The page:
Peter pointed this out to Jesus, who said, if you have faith you could throw a mountain into the sea. Jesus turned the conversation in the direction of faith. In Mark's gospel there is no explanation given for the cursing of the fig tree, but then Mark wasn't one of the twelve. Matthew (21:18-22) was one of the twelve and he also records the cursing of the fig tree, but he doesn't give any explanation either. I don't know what was his excuse. He records the comment about having faith and being able to pray for a mountain to be thrown into the sea. Luke doesn't record the cursing of the fig tree, but he does give the parable of the barren fig tree, which explains what is happening. Luke 13:6-9 goes like this.

A man had a fig tree planted in his vineyard. He came looking for figs but found none. So, he said to his gardener I have been looking for figs for three years from this tree and have found none, cut it down so it will not waste the soil. The gardener said to give it one more years and he would fertilize and cultivate it but if it still did not bear fruit, it could be cut down.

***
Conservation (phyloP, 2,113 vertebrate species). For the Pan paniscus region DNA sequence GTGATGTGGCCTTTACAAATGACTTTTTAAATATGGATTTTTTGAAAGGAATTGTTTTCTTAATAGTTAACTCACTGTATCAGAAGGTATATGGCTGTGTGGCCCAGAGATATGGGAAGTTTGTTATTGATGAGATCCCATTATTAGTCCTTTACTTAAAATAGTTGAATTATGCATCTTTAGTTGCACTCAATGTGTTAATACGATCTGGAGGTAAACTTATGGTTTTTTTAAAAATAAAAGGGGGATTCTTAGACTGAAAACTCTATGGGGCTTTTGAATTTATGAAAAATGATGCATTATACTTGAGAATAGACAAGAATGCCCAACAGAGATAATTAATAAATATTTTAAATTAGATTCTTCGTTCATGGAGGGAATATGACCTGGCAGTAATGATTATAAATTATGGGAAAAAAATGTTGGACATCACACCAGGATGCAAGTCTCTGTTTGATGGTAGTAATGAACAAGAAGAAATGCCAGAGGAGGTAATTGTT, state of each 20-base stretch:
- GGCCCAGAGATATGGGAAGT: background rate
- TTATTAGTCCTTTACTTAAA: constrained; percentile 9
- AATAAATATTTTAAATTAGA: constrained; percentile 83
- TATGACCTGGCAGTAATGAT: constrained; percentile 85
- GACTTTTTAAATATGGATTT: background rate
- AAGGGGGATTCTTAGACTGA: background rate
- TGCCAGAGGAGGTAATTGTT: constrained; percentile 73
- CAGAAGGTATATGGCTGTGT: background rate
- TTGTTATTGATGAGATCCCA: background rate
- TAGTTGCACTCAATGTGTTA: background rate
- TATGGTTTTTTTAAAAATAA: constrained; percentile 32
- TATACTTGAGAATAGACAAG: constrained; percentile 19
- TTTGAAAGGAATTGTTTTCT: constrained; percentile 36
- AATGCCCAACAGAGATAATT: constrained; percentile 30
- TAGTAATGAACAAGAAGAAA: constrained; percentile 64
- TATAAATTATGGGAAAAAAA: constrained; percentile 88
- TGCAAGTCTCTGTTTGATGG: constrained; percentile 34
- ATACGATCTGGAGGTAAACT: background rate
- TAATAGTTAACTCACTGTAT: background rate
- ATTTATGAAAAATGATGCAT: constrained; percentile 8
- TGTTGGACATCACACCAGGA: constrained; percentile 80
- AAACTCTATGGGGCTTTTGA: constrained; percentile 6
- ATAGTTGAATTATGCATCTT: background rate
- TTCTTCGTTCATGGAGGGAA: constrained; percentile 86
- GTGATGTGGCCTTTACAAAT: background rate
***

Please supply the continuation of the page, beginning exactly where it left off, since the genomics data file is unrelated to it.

Jesus is the gardener who for three years had ministered to the Jews who had not produced the fruit of repentance (Lk 13:5). The fig tree was often used in scripture to represent the Jewish nation. So when Jesus cursed the fig tree, the meaning would have been clear to the disciples who would have often heard Jesus telling this parable.

The mention that it wasn't the season for figs should alert us to the fact that Jesus did not expect to find any. Only a couple of days earlier Jesus had raised Lazarus from the dead. Jesus had made wine come forth from a water jug, he had fed thousands of people with a few loaves and fishes. He could have made the fig tree bear fruit if it was really about satisfying hunger. He was using the tree as an acted parable of what will happen if we do not bear fruit.

The meaning of the fruit on the tree in the logo is different to God. He comes looking for fruit in his church. The fruit is faith working through love as it says in Galatians 5:6. We are not saved by loving one another. We are saved by the grace of God through faith in Jesus which is evidenced by our love for one another.

For Jesus, this action was never about the figs. As Jesus said to Peter after seeing the fig tree withered, “Have faith in God” (Mk 11:22).

If Christ's Spirit is in the church, the fruit will be on display. Repentance is not about turning from doing bad things to good things or proving your faith by doing good works. Repentance is about turning to God in faith. The fruit will look after itself. This is why God wanted the logo to show fruit on a tree. It questions us. Do we have faith in God? If we do, the fruit of the Spirit will be here.